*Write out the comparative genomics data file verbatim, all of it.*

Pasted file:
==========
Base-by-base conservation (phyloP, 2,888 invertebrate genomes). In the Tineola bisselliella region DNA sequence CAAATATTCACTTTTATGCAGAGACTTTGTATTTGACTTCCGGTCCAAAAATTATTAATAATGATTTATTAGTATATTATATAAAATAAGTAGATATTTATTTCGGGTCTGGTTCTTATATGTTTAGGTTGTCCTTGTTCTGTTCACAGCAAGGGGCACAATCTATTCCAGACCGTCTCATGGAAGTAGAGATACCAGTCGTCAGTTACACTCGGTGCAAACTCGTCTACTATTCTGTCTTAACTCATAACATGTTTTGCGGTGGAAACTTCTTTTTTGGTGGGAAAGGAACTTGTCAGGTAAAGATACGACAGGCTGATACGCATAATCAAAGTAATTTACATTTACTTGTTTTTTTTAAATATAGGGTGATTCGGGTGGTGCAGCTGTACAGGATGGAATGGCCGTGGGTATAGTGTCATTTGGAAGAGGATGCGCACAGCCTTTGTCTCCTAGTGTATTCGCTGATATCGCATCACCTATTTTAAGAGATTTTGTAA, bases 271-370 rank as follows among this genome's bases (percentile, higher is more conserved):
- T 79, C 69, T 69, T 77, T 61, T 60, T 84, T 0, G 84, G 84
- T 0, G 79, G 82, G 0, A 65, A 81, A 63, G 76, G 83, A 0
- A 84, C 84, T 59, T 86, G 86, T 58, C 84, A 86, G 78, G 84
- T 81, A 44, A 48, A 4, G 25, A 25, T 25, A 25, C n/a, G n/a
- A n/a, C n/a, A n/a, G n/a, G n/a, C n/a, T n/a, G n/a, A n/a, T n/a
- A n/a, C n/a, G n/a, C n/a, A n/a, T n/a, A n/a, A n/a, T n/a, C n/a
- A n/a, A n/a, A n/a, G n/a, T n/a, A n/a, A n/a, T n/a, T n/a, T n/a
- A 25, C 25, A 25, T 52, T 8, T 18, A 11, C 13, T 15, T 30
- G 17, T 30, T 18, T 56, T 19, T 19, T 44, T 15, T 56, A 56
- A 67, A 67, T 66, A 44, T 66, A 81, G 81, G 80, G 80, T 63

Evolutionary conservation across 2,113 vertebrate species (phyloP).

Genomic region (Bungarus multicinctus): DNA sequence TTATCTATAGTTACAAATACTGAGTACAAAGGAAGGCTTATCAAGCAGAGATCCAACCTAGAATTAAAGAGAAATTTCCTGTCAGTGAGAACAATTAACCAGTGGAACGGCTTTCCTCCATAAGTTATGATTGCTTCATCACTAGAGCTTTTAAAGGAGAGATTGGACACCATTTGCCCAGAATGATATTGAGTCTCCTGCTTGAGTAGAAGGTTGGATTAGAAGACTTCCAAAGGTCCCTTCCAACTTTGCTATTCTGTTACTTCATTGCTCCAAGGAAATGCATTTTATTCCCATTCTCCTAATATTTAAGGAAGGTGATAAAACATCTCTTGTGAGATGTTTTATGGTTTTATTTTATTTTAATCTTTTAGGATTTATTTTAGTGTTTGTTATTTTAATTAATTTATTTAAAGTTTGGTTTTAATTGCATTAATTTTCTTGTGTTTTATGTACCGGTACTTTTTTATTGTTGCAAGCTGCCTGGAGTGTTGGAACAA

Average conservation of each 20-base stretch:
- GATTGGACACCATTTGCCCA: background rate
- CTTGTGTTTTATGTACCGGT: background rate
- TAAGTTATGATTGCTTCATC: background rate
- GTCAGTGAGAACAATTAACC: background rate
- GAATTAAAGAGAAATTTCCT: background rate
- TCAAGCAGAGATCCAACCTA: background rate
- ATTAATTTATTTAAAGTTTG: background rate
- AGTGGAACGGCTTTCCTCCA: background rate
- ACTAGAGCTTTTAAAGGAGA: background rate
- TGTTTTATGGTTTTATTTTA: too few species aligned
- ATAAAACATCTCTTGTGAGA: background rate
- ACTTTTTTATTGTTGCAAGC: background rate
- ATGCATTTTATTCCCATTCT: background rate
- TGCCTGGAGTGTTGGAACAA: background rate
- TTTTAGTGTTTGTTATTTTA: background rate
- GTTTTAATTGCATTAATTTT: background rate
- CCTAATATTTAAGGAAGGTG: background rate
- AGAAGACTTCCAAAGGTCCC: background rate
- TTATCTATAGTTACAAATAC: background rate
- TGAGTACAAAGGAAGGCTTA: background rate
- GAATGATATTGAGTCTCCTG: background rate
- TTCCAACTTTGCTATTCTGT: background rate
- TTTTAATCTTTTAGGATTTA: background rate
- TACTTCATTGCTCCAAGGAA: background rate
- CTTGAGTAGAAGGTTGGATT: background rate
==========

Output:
Base-by-base conservation (phyloP, 2,888 invertebrate genomes). In the Tineola bisselliella region DNA sequence CAAATATTCACTTTTATGCAGAGACTTTGTATTTGACTTCCGGTCCAAAAATTATTAATAATGATTTATTAGTATATTATATAAAATAAGTAGATATTTATTTCGGGTCTGGTTCTTATATGTTTAGGTTGTCCTTGTTCTGTTCACAGCAAGGGGCACAATCTATTCCAGACCGTCTCATGGAAGTAGAGATACCAGTCGTCAGTTACACTCGGTGCAAACTCGTCTACTATTCTGTCTTAACTCATAACATGTTTTGCGGTGGAAACTTCTTTTTTGGTGGGAAAGGAACTTGTCAGGTAAAGATACGACAGGCTGATACGCATAATCAAAGTAATTTACATTTACTTGTTTTTTTTAAATATAGGGTGATTCGGGTGGTGCAGCTGTACAGGATGGAATGGCCGTGGGTATAGTGTCATTTGGAAGAGGATGCGCACAGCCTTTGTCTCCTAGTGTATTCGCTGATATCGCATCACCTATTTTAAGAGATTTTGTAA, bases 271-370 rank as follows among this genome's bases (percentile, higher is more conserved):
- T 79, C 69, T 69, T 77, T 61, T 60, T 84, T 0, G 84, G 84
- T 0, G 79, G 82, G 0, A 65, A 81, A 63, G 76, G 83, A 0
- A 84, C 84, T 59, T 86, G 86, T 58, C 84, A 86, G 78, G 84
- T 81, A 44, A 48, A 4, G 25, A 25, T 25, A 25, C n/a, G n/a
- A n/a, C n/a, A n/a, G n/a, G n/a, C n/a, T n/a, G n/a, A n/a, T n/a
- A n/a, C n/a, G n/a, C n/a, A n/a, T n/a, A n/a, A n/a, T n/a, C n/a
- A n/a, A n/a, A n/a, G n/a, T n/a, A n/a, A n/a, T n/a, T n/a, T n/a
- A 25, C 25, A 25, T 52, T 8, T 18, A 11, C 13, T 15, T 30
- G 17, T 30, T 18, T 56, T 19, T 19, T 44, T 15, T 56, A 56
- A 67, A 67, T 66, A 44, T 66, A 81, G 81, G 80, G 80, T 63

Evolutionary conservation across 2,113 vertebrate species (phyloP).

Genomic region (Bungarus multicinctus): DNA sequence TTATCTATAGTTACAAATACTGAGTACAAAGGAAGGCTTATCAAGCAGAGATCCAACCTAGAATTAAAGAGAAATTTCCTGTCAGTGAGAACAATTAACCAGTGGAACGGCTTTCCTCCATAAGTTATGATTGCTTCATCACTAGAGCTTTTAAAGGAGAGATTGGACACCATTTGCCCAGAATGATATTGAGTCTCCTGCTTGAGTAGAAGGTTGGATTAGAAGACTTCCAAAGGTCCCTTCCAACTTTGCTATTCTGTTACTTCATTGCTCCAAGGAAATGCATTTTATTCCCATTCTCCTAATATTTAAGGAAGGTGATAAAACATCTCTTGTGAGATGTTTTATGGTTTTATTTTATTTTAATCTTTTAGGATTTATTTTAGTGTTTGTTATTTTAATTAATTTATTTAAAGTTTGGTTTTAATTGCATTAATTTTCTTGTGTTTTATGTACCGGTACTTTTTTATTGTTGCAAGCTGCCTGGAGTGTTGGAACAA

Average conservation of each 20-base stretch:
- GATTGGACACCATTTGCCCA: background rate
- CTTGTGTTTTATGTACCGGT: background rate
- TAAGTTATGATTGCTTCATC: background rate
- GTCAGTGAGAACAATTAACC: background rate
- GAATTAAAGAGAAATTTCCT: background rate
- TCAAGCAGAGATCCAACCTA: background rate
- ATTAATTTATTTAAAGTTTG: background rate
- AGTGGAACGGCTTTCCTCCA: background rate
- ACTAGAGCTTTTAAAGGAGA: background rate
- TGTTTTATGGTTTTATTTTA: too few species aligned
- ATAAAACATCTCTTGTGAGA: background rate
- ACTTTTTTATTGTTGCAAGC: background rate
- ATGCATTTTATTCCCATTCT: background rate
- TGCCTGGAGTGTTGGAACAA: background rate
- TTTTAGTGTTTGTTATTTTA: background rate
- GTTTTAATTGCATTAATTTT: background rate
- CCTAATATTTAAGGAAGGTG: background rate
- AGAAGACTTCCAAAGGTCCC: background rate
- TTATCTATAGTTACAAATAC: background rate
- TGAGTACAAAGGAAGGCTTA: background rate
- GAATGATATTGAGTCTCCTG: background rate
- TTCCAACTTTGCTATTCTGT: background rate
- TTTTAATCTTTTAGGATTTA: background rate
- TACTTCATTGCTCCAAGGAA: background rate
- CTTGAGTAGAAGGTTGGATT: background rate